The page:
Outside the doors of the Kansas City Fed, that index would seem to match the facts on the ground. As of September, Missouri and neighboring Kansas had unemployment rates below 4% versus 4.6% nationally.
Bureau of Labor Statistics data shows employment in Kansas higher than in February 2020, with Missouri not far behind.
That's not true everywhere. In the industrial Midwest through the mid-Atlantic and New England employment is as much as 9% below the pre-pandemic level. The two largest state economies, California and New York, are both about 5% short.
The differences may stem from tradeoffs made earlier in the pandemic, with stricter health rules in some states suppressing the virus but tempering the recovery and looser restrictions in others allowing a faster jobs rebound at the cost of subsequent disease outbreaks.
But it poses a puzzle.
Are the lagging states still impacted by the pandemic and just need time to complete their bounceback? Or have their economies restructured around different industries or technologies that need fewer workers?
Similar questions surround the stalled labor force participation rate, still 1.7 percentage points below its pre-pandemic level, a gap of around 3 million people neither working nor looking for a job.
Research by Jefferies and others has estimated that, even at the lowest income levels, households have perhaps two months extra cash on hand from stimulus and other payments, including ongoing tax rebates for families with children, that may let them be more selective about work.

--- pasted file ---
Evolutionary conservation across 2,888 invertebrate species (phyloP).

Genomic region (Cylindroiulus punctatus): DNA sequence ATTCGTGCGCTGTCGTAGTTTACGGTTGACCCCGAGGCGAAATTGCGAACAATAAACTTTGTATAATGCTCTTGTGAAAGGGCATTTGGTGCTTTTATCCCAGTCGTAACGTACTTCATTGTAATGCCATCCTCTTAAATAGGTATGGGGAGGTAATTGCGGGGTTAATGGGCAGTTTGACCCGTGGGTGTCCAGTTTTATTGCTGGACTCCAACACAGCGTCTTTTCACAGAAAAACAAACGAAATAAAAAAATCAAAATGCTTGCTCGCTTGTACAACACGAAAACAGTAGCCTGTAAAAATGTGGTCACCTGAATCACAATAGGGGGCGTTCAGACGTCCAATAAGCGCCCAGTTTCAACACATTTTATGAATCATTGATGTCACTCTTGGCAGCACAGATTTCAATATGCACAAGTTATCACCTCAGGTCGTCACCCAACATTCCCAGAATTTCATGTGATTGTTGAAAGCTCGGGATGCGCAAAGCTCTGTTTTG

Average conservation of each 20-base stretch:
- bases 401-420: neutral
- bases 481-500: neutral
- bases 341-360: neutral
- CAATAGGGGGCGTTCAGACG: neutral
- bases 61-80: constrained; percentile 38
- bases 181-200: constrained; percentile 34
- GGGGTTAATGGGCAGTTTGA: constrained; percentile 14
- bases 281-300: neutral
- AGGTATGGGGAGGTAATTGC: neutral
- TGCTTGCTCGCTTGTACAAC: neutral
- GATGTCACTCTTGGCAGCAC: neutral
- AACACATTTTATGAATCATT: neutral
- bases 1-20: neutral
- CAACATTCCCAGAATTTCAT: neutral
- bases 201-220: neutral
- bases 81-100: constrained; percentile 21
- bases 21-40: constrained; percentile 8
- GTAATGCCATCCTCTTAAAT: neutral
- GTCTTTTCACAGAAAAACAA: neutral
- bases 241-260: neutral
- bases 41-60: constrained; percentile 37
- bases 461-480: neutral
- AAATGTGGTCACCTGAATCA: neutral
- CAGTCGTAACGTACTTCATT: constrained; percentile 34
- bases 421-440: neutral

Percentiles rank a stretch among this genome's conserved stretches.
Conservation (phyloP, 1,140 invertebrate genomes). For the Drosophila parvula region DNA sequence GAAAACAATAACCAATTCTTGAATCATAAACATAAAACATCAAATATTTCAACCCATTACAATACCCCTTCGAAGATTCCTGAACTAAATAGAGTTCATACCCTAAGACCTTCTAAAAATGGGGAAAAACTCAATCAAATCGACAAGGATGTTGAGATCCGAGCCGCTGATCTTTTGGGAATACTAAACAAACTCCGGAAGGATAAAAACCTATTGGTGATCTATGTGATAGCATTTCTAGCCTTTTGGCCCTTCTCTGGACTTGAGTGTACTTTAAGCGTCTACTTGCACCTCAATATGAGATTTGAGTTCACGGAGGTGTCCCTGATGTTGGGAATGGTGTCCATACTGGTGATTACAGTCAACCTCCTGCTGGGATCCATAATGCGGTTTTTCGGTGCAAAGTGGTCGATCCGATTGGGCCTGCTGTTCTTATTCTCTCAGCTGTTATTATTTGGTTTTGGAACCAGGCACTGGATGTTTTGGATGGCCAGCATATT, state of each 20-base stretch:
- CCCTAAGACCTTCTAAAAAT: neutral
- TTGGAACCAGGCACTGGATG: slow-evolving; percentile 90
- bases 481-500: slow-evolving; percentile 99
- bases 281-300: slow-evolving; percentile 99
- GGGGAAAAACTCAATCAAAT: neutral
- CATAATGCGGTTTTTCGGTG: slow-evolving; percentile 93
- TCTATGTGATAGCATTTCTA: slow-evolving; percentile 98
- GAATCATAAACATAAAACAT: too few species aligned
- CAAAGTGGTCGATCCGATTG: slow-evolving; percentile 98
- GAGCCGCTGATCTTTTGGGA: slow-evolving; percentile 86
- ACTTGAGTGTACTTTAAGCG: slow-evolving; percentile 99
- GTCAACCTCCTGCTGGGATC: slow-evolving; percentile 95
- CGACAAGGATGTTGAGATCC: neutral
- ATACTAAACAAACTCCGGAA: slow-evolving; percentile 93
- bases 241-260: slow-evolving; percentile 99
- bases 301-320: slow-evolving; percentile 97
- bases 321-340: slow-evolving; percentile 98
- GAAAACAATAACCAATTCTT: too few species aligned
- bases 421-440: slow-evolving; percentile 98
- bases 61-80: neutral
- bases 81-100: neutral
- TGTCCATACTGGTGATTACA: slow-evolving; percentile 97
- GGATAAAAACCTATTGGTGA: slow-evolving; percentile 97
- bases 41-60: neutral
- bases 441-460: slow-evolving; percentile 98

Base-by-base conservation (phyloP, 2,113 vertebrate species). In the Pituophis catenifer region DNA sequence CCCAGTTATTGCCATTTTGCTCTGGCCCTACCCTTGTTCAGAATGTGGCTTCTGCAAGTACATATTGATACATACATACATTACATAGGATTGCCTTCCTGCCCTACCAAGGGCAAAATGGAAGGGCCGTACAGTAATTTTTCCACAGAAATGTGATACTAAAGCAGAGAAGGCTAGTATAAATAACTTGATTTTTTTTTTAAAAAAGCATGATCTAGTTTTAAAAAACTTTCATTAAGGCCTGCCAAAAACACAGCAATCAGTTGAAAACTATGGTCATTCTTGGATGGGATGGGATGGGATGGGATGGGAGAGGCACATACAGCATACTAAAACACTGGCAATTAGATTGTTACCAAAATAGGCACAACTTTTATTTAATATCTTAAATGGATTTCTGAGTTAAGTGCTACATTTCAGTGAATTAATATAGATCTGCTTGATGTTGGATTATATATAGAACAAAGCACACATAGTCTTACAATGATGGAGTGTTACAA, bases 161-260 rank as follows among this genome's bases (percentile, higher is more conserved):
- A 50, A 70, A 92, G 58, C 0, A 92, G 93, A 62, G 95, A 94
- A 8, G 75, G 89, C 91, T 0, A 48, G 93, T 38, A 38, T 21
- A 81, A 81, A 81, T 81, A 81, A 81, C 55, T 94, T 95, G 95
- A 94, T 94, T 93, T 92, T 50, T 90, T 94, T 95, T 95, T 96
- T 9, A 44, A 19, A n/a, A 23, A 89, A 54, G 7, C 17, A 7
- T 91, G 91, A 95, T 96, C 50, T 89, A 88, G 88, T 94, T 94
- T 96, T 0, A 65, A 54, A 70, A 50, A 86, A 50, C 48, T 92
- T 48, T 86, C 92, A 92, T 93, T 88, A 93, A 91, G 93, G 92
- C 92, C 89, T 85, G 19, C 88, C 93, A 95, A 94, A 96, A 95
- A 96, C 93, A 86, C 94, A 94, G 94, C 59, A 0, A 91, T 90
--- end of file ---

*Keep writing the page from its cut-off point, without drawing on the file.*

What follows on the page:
If people have left the workforce permanently, however, full employment may arrive sooner than anticipated. That has implications for the Fed, and for the Biden administration if the workers needed to staff new infrastructure or other programs become more difficult or costly to find.
Job growth across industries has been uneven, too. Businesses that move goods now employ more people than before the pandemic, riding a surge in demand as the coronavirus shuttered sports stadiums, concert halls and other places where people ordinarily would have spent some of their money. Core service industries like leisure and hospitality are still nearly 10% short.
What's unknown is whether that evens out when spending shifts back to services, as many economists expect, or whether the occupational mix has changed for good.
Likewise inflation may be running at a 30-year high because the recovery isn't finished, and will fall as spending, work and other habits return to normal.
But if something larger is in play — if a change in how inflation works has been mistaken for short-term supply chain or other pandemic disruptions — it could pose major risks.
"The risk is that (Fed officials) panic and chase down inflation" with faster and higher interest rate increases that could, Grant Thornton Chief Economist Diane Swonk wrote recently, "end our relationship with inflation but at a hefty price. It could tip the economy into a recession, or worse, if those hikes reverberate across developing economies."